Current Marketing Thoughts
Kevin Van Trump has over 20 years of experience in the grain and livestock industry.
Are We Seeing the Top in the Corn Market?
Jul 02, 2012
Weather continues to remain the major focus here in the Ag markets, as more than 1,000 plus record high-temps were broken over the weekend all across the US. Also some extremely high winds (in excess of +80mph) in many parts of IN, OH, PA, etc...that may have done some substantial wind-damage to many eastern US fields. Rainfall was limited to about 25% of the Midwest, with amounts ranging for the most part form between 0.10 to 1.00 inch. As far as the weather models moving forward, there really wasn't any major changes made over the weekend, if anything it maybe a little drier than when we last traded on Friday. Most sources are forecasting more extreme-heat for the next 10-days, with a possible cool-down at the tail end of the forecast. The GFS model doesn't seem to show the heat returning any time soon after this wave works its way across the Midwest, but as far as the corn crop is concerned the cool down may be a couple of weeks too late in getting here. The European model seems to show the ridge building back up again out in the Plains and some more extended heat even beyond this wave. Net-net still some disagreement on the longer-term outlook, but "HEAT" is a major concern as rising night time temps stress the crops even further. On the global front conditions may actually be improving a hair. We are hearing about more rains falling in the Northern Chinese Plains, primarily working from the South to the North. There is also some rain relieving drought stress in key parts of Russia and Ukraine, not much but some. The monsoon rains in India continue to lag behind normal levels but there are some showers now falling. All-in-all I would have to say the "global" weather conditions have slightly improved while the US continues to bake.
Corn "bulls" would like to "technically" see the July contracts close above the $6.73^4 level placing the next upside target somewhere around $7.05. With June 1 Stocks now estimated at just 3.149 billion, the tightest since 2004, and new crop yield estimates quickly falling, one could certainly make an argument for higher prices, especially in the near-term. With the USDA adding another 500,000 plus corn acres to the equation, you have to assume this bumped the total yield bout 1 bushel per acre. On the flip side however extreme heat and lack of moisture has cut anywhere form 10-20 bushels off the top-end of the yield estimate. Moral of the story the crop is definitely getting smaller. The question is "WHEN" will the market post the "highs" and how long can we stay there. If you compare the trade to 1988, like so many analyst are doing right now, you need to realize the Dec corn posted its high on July 5th, and Nov soybeans posted their high on June 23rd. My point is with "demand" in question we may end up posting our high before the July 11th USDA report. One thing that could keep the market moving higher is "harvested acres." There are some bulls arguing that harvested acres are too high right now, I would agree to some extent, but also I think the USDA has made some early adjustments and is on the right track. Certainly the "harvested" acreage numbers could be pushed lower as more prodders beginning making insurance claims and declaring the crop a total loss. This will certainly be something we need to carefully watch for in the coming reports. Another thing that could extend the rally is some additional help from the "outside" markets. Despite "demand" being so heavily questioned, "IF" we can sustain a "risk-on" type theme in the commodity markets the bull-run may actually last a little longer than anticipated. Your takeaway should be, to sustain a longer-term rally we are going to need to see: Additional yield reductions due to record setting heat and extremely dry conditions; "Harvested acres" will need to continue dropping; The "outside" markets will need to be conducive for allowing the "funds" to build more length. Basically we need the problems in Europe to subside for a short-period of time, which in turn may put some pressure on the US dollar. If the US dollar doesn't continue to weaken, I doubt we will see it will see the funds adding a ton of length.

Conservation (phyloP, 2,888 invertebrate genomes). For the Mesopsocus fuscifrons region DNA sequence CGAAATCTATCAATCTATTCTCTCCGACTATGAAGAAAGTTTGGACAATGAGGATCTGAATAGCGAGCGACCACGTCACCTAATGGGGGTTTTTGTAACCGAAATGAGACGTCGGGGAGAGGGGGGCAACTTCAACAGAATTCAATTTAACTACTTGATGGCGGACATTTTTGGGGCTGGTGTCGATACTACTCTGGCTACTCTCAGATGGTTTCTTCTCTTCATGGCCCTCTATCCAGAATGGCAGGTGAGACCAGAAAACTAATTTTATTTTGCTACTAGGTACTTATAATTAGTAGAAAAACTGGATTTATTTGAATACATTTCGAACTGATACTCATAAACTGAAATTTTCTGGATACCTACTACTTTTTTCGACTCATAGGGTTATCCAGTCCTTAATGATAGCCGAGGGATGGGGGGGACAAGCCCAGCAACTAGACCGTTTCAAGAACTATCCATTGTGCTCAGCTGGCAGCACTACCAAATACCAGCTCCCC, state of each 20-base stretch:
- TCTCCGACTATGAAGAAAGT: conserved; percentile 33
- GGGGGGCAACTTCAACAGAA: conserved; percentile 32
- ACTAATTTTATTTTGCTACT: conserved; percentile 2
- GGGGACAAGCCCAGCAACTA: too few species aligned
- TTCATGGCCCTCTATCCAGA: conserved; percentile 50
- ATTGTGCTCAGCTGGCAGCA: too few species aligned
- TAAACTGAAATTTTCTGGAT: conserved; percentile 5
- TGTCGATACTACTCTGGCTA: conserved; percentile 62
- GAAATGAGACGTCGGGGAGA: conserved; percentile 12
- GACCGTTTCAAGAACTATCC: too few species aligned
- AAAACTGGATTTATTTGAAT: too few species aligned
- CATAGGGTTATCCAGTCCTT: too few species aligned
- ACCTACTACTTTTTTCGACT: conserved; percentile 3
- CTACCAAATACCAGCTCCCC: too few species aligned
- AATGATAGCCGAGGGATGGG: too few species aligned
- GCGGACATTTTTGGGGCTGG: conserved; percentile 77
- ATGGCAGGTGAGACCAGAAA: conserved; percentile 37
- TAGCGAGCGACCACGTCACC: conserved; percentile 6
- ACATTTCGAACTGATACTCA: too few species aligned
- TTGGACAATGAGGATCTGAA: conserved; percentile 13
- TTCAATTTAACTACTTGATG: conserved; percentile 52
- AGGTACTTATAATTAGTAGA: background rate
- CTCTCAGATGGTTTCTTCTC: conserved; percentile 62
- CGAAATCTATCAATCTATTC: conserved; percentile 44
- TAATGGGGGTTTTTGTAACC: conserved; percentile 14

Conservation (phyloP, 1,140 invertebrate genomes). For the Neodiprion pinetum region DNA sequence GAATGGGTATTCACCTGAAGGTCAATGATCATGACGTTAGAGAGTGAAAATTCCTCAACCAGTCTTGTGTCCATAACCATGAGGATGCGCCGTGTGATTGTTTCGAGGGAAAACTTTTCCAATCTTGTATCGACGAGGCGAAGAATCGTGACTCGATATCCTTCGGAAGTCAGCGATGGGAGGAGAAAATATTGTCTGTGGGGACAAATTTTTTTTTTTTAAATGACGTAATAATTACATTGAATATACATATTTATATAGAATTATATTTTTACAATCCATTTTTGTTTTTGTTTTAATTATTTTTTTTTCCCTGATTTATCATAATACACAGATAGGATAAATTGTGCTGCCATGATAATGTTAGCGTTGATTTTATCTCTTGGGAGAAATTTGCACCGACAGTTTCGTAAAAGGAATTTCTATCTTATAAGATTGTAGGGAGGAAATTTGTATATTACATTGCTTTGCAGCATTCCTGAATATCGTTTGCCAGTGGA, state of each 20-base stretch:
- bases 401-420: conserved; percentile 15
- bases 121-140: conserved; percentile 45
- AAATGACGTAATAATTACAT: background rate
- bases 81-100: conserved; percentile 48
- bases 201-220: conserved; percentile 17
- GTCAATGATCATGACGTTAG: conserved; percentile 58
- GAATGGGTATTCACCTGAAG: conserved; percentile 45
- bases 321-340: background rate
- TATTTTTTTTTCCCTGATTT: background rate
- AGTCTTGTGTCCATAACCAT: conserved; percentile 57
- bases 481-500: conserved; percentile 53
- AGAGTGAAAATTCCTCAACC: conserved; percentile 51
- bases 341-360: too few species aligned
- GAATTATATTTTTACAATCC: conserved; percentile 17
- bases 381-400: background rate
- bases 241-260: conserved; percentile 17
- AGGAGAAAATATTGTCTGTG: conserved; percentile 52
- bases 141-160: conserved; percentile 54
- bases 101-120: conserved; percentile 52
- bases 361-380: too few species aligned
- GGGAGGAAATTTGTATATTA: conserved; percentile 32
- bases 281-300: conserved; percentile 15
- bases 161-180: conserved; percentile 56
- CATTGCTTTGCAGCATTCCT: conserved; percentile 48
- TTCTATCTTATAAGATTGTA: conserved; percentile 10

The reality of a corn yield less than 150 bushels per acre and a bean yield less than 40 is becoming much more of a reality. BEcause of this I continue to preach ONLY playing the grain and soy markets from the long side, as I believe this "weather" trend is set to continue. While we may see some occasional breaks in the short-term on a few wetter and cooler changes made to the forecasts, I am doubtful the breaks will be sustained for very long, or should I say at least until more specifics are known about the crop. The trade feels as if it may have missed the South American weather market by discounting the problems early on. With this fresh in the minds of many traders, I am doubtful they will make that mistake twice in the same year. Therefor I expect most breaks to be fairly well supported, until "ACTUAL" yields start to be reported out of the fields. The weather right now is just too extreme, you have to believe that some type of fairly significant crop damage has been done. Producers should be looking to make more sales between now and the July 11th USDA report.
We are making some moves in response to what the market is showing us. You can sign-up here to receive a FREE trial of my Daily Grain and Livestock commentary in which you will see where I stand on cash sales and some strategies on how you can take advantage of "Money-Flow" and the Outside Markets. Just click here - Van Trump Report